Thailand At Work – Village Flowers
A Love of Fashion, Flowers and Hard Work
Wonderful Wi’s passion for fashion, albeit, blatantly missing in the above photograph is only really surpassed by her love of flowers. At long last, my village girl has decided to turn her hobby into a small fledgeling business. A business she hopes will bloom someday into a nice little earner.
In Thailand marigold (dao ruang) flowers represent success and good fortune, hence their popularity and use as good luck garlands and decorative floral arrangements for Buddhist festivals, weddings and even politics. Thailand’s Loy Krathong Festival and both local and nationwide elections are a massive business for marigold flower growers.
Wilai’s contribution to Thailand’s money-making flower market is for the time being a small one. Nonetheless, one which like the marigolds she nurses from seeds to full bloom is growing each day. However, those days consume a lot of time, patience, effort and tender care. And now, after months of meticulous graft Wilai has about 3,000 marigold flowers in various stages of growth dancing to the rhythm of the wind on a small plot of land at the rear of our village house.
The first stage of Wilai’s flower production line starts by planting tiny marigold seeds into small nursery beds. After 7-10 days the seeds begin to sprout into small plants. From there, they are replanted into the main flower nursery with each plant spaced about 10-12 inches apart. A marigold flower takes about 40-50 days to grow from seed to full bloom and will re-bloom many times over. Marigolds are very durable flowers and once fully grown, need little care.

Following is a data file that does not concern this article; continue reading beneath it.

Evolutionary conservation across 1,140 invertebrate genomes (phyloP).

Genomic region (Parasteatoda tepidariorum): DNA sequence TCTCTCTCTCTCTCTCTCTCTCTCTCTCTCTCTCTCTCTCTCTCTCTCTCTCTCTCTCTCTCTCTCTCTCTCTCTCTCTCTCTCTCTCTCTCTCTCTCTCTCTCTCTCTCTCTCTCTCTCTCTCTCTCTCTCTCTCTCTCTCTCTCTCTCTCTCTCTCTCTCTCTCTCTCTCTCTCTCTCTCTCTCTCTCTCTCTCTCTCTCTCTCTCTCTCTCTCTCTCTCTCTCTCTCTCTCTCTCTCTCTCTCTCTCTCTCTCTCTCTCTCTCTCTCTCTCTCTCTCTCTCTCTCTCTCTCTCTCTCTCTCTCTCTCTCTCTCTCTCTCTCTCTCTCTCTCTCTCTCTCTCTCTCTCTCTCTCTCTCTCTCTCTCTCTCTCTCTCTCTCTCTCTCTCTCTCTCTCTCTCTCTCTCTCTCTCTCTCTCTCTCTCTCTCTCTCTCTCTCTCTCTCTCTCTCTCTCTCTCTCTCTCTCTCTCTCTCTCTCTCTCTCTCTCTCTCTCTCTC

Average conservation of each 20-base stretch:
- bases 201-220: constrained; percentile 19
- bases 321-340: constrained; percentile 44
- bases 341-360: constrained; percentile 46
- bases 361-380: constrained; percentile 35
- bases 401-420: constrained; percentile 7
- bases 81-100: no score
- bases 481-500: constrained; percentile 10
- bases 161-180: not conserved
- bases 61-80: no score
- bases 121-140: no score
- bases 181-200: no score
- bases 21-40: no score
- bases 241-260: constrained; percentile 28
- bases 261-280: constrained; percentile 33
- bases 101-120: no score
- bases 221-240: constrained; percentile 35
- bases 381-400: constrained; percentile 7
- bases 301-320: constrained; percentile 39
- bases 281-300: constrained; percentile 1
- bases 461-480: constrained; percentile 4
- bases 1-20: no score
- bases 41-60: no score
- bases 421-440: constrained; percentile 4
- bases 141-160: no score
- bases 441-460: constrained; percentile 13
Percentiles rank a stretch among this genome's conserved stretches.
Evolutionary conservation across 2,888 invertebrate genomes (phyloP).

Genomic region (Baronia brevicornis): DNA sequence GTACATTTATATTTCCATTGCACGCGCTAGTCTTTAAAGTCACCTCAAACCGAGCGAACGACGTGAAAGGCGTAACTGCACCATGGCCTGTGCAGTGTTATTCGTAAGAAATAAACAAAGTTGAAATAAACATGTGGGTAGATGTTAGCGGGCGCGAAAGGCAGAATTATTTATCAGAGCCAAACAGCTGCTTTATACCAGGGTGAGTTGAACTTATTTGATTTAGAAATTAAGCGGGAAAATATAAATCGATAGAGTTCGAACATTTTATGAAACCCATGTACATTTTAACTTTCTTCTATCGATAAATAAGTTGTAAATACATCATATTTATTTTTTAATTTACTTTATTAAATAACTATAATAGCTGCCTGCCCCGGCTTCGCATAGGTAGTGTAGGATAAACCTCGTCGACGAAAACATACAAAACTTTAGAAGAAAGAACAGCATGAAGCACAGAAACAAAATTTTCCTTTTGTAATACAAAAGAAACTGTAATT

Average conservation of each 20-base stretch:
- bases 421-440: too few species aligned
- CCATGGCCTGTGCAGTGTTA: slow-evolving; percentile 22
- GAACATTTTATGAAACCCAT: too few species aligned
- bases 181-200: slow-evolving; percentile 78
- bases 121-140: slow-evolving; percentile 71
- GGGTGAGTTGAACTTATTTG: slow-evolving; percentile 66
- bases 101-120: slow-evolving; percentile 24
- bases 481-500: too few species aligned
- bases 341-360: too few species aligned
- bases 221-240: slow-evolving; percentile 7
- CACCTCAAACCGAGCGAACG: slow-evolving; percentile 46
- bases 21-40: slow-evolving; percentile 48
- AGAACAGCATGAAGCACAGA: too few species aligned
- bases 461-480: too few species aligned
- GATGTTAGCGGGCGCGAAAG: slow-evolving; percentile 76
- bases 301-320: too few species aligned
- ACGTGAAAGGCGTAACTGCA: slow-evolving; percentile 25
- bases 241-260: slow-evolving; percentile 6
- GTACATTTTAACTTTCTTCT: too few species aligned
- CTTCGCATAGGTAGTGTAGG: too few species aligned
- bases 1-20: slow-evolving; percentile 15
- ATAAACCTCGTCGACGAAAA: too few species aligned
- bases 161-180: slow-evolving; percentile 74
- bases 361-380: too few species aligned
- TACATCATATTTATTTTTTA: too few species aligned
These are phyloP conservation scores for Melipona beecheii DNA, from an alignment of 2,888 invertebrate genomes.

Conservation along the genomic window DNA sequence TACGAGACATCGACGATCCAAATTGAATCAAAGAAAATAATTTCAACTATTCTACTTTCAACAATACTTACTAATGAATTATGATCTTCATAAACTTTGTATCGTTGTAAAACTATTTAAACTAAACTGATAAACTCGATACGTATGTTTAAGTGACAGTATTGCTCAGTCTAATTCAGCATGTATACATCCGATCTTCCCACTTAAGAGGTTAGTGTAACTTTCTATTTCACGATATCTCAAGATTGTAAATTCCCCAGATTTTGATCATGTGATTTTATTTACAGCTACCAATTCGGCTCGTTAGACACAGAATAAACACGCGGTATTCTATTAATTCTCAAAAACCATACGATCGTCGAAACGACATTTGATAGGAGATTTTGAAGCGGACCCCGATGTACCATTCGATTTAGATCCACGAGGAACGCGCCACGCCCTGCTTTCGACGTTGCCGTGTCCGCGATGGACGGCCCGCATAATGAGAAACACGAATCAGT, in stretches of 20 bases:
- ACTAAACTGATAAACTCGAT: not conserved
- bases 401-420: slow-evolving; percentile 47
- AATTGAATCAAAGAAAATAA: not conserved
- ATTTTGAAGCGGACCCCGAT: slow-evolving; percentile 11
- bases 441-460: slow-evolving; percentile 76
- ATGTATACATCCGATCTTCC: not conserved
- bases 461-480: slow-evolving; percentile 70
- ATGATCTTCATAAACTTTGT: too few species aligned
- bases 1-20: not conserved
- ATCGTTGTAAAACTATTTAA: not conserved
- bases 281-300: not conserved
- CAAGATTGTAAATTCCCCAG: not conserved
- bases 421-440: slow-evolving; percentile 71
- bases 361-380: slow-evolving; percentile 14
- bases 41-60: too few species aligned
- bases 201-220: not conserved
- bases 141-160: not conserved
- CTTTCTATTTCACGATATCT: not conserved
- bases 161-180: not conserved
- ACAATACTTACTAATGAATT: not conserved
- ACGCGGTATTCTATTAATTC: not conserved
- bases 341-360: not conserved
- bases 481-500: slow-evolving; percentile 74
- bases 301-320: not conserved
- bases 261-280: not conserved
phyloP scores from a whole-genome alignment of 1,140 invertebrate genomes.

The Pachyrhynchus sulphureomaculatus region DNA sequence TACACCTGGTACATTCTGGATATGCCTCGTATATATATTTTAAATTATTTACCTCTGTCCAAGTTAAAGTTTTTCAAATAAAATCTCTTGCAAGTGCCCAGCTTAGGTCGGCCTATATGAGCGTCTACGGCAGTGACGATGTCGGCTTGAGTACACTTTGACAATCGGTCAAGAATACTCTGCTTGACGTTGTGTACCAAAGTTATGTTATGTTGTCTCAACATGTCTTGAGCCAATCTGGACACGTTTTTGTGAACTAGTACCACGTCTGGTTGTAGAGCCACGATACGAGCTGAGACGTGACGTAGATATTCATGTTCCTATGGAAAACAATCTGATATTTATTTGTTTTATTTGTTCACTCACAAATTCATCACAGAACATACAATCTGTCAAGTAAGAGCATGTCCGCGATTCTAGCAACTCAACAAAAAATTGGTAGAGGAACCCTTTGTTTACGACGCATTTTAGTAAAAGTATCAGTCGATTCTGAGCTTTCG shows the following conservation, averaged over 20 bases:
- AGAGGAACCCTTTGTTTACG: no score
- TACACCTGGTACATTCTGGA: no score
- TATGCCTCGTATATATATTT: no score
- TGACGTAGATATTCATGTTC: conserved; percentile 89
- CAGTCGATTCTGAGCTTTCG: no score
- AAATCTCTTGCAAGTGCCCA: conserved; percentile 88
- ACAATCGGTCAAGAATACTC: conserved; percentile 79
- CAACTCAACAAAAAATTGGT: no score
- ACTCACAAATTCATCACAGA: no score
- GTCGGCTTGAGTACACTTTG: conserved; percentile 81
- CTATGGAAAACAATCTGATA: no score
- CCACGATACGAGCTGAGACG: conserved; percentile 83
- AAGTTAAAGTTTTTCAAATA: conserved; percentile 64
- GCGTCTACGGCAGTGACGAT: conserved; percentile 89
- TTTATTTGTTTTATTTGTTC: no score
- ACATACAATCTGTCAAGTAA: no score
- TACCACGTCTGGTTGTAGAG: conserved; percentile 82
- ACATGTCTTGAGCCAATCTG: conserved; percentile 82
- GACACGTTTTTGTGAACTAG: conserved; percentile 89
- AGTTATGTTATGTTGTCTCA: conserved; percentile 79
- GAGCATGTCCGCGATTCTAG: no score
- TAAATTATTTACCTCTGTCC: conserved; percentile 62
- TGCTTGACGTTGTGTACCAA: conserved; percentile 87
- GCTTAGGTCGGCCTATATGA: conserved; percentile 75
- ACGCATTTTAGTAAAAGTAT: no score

So when do the rewards come in and how much?
Little Reward For a Lot of Hard Work
Wilai’s nursery plot can cultivate about 5,000 flowers, but at present, she is still working at reaching that limit. At the moment, she has to content herself with having around 500 marigolds in full bloom at any given time. That means for the time being there is only a minimal reward.
The marigold floral arrangements displayed above, along with the cut flower heads, are Wilai’s sole source of income from her business. Once made, the marigold bouquets get passed on to a shop in a nearby town, then sold for 7 baht each on Thailand’s Buddhist Days. Wilai’s share is three baht (10 US cents) for one. That’s not enough money to rouse a westerner from his sleep. For an Isaan villager 200-250 baht, three or four times a month is very helpful indeed.
The bigger bucks, or in truth baht, will come when Wilai is ready and able to cut 1,000 or more flowers at one time. Already a flower seller has eyed the quality of her growing crop and is waiting to buy marigolds in bulk from Wilai. Those days are not too far away, but the rewards in western terms do not add up to much. Below is the proposed price for every 1,000 marigolds sold in their various sizes.
- Large – 600 baht ($20 US)
- Medium – 500 baht
- Small – 400 baht
Reaping the Rewards
Wilai’s target of 5,000 plants could reap a harvest of 8,000-10,000 flowers each month. Those figures will gross a level of earnings that would convince most westerners to turn over and go back to sleep. In Thailand, that income is a very significant slice of one month’s salary. And Wi’s eventual goal is to rent a small plot of land adjacent to her current one to allow her marigold venture to bloom even more.
Wilai’s passion for flowers is now beginning to draw some small reward, that’s good. I will keep this website updated on my Isaan girl’s progress in trying to nurture a one-time hobby into a big booming blooming flower business.
Village Flowers is another addition to my Thailand at Work series which you can explore further by clicking on the link provided.